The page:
One certainty of global health meetings is that you will hear a version of: "we have affordable interventions that save lives; we just don't deliver them to people." Panelists at today's afternoon sessions urged everyone present to move beyond this hand wringing. Norway's Prime Minister Stoltenberg, who today pledged $1 billion for maternal and child health, encouraged other governments to match his country's effort of giving nearly 1% of GDP to development assistance. Alice Albright from the Global Alliance for Vaccines and Immunization (GAVI) said that, "People working in public health should think about taking more risks," to get needed services to people. Asked to identify a cost-effective health intervention, Helene Gayle, who runs CARE answered: "political leadership."
There was a proliferation of good ideas waiting to be hooked up with funders, like helping women learn to provide birthing care to others in their villages. "We can turn any home into a pediatric ICU," says Abhay Bang from SEARCH. "In India, a community health worker can be trained and employed for a year with $250."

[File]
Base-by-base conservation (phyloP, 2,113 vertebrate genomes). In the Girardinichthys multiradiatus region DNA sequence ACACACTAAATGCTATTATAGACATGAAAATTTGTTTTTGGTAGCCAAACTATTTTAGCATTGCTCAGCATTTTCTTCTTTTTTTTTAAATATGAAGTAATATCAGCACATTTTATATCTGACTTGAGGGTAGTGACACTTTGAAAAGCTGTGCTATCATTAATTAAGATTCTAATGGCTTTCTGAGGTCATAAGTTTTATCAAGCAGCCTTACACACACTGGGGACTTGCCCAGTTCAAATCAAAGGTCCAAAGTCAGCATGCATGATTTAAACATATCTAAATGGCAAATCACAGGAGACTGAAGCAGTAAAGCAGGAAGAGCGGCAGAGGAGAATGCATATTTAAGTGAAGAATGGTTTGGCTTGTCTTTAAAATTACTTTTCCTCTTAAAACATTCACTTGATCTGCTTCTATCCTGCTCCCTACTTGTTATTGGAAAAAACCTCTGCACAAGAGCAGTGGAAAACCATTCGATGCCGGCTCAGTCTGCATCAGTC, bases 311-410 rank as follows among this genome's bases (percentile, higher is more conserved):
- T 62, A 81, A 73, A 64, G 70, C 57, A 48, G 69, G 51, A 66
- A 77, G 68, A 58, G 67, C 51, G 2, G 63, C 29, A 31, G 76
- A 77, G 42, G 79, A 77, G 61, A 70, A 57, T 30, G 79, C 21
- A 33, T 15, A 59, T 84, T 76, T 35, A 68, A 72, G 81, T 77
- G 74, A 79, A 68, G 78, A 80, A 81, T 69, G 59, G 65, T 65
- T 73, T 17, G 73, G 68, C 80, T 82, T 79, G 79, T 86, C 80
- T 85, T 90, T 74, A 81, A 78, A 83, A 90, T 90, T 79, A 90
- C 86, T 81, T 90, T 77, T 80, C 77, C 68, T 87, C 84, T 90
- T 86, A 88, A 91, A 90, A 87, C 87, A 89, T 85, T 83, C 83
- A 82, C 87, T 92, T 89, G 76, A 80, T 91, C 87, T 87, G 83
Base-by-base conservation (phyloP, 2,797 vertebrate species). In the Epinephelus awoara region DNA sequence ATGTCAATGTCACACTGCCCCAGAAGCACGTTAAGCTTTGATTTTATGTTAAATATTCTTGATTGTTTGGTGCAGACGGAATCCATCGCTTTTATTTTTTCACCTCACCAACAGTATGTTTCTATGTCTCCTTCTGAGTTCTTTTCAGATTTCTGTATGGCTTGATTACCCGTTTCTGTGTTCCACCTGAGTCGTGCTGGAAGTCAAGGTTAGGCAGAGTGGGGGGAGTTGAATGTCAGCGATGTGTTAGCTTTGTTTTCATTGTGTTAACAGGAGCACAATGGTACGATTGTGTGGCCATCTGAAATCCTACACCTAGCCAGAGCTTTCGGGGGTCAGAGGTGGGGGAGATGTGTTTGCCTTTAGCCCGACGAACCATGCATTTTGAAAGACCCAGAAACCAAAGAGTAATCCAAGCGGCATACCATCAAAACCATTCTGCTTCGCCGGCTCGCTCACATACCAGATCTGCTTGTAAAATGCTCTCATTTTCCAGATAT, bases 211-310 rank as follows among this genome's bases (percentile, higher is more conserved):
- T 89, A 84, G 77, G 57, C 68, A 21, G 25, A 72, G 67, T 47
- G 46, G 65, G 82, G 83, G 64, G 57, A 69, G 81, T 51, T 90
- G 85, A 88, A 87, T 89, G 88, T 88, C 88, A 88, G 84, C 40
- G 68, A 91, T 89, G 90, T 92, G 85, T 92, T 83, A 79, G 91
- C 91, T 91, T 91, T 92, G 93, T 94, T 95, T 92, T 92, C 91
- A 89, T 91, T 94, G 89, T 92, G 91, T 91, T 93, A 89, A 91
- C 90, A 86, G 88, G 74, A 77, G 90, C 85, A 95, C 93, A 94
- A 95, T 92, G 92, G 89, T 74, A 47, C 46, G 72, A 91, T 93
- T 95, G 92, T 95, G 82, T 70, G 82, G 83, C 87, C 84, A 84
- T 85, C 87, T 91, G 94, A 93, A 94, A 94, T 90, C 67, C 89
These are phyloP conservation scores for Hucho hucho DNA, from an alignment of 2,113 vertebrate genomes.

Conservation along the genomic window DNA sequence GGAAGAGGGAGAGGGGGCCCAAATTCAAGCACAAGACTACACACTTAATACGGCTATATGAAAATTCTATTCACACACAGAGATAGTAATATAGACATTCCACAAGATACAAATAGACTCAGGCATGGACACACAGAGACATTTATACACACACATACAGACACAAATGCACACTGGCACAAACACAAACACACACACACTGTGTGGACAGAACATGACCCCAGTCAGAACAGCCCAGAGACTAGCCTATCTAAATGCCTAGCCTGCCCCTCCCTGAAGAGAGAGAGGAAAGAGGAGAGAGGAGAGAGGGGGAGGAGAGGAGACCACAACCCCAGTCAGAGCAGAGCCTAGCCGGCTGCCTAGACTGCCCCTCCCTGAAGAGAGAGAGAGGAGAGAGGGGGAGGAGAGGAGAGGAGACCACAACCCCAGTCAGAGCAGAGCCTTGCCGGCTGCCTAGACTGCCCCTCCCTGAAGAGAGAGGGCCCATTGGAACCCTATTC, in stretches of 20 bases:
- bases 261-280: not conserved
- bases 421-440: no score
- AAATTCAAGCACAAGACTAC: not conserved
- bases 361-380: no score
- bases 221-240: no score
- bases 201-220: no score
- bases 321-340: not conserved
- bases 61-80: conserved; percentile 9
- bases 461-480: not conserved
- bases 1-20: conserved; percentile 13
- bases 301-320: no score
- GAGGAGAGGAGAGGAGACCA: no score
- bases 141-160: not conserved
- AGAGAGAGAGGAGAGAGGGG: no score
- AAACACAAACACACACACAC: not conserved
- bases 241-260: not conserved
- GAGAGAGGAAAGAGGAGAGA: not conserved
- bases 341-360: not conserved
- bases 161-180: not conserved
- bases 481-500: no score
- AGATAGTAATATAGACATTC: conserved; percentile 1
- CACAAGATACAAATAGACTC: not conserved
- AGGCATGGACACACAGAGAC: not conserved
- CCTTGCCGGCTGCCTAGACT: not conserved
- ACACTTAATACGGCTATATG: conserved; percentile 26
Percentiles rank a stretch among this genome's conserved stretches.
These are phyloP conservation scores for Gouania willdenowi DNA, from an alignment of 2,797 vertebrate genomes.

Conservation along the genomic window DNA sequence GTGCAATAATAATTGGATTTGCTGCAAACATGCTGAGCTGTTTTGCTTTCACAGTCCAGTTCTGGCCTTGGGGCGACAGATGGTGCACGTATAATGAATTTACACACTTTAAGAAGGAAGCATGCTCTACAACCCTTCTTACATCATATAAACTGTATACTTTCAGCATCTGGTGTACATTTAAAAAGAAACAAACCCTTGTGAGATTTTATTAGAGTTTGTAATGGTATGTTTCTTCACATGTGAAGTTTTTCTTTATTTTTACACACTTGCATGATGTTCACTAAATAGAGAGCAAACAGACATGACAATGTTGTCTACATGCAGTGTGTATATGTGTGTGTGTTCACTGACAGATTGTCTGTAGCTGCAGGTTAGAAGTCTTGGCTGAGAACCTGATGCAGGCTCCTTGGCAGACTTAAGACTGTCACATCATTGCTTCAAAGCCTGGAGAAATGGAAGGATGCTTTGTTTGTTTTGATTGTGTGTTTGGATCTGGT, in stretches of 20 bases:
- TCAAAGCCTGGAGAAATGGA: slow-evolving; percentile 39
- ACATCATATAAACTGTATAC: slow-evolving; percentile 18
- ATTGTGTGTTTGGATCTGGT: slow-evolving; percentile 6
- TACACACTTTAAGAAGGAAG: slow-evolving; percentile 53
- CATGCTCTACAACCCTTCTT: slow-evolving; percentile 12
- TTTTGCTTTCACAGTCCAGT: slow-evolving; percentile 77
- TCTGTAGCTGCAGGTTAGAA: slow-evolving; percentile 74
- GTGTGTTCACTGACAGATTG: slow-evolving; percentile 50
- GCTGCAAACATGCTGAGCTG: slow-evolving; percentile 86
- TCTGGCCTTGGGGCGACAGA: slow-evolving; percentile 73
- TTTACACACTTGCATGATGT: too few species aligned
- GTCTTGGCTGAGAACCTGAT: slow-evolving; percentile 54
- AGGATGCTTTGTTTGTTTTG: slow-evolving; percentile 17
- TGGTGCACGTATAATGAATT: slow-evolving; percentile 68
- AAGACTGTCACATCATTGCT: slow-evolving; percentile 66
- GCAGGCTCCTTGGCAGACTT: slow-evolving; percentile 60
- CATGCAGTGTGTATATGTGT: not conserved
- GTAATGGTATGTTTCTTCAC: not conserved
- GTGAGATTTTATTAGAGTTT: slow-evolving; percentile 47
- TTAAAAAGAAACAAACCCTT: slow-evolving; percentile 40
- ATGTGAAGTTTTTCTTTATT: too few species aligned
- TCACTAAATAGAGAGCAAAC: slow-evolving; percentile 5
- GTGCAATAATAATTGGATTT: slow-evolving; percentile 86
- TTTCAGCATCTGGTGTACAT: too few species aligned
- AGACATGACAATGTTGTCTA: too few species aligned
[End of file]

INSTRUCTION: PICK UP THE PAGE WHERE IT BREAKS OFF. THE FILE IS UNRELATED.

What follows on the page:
Between the two health sessions I ran into Eric Goosby who runs Pangaea Global AIDS Foundation. Hearing him describe his organization's approach to delivering ARVs in China, it's clear that what sounds like a vertical (disease-specific) program may actually be more horizontal in practice. Eric says Pangaea's approach in China is to work with the Ministry of Health and existing health centers, and train health care workers who are already in the community. The strategy takes time, but the goal is to keep the response indigenous and sustainable, and support the larger health system.
But emergency responses are needed in much of the world. AIDS is different in different places, and in many places in Africa, millions face imminent death unless they receive treatment. The challenge for the leaders here, as well as donors, and governments, is to mobilize emergency responses and deliver effective programs with an eye to broader, sustainable systems of health care.
Chris Collins is a health policy consultant who lives in New York City.
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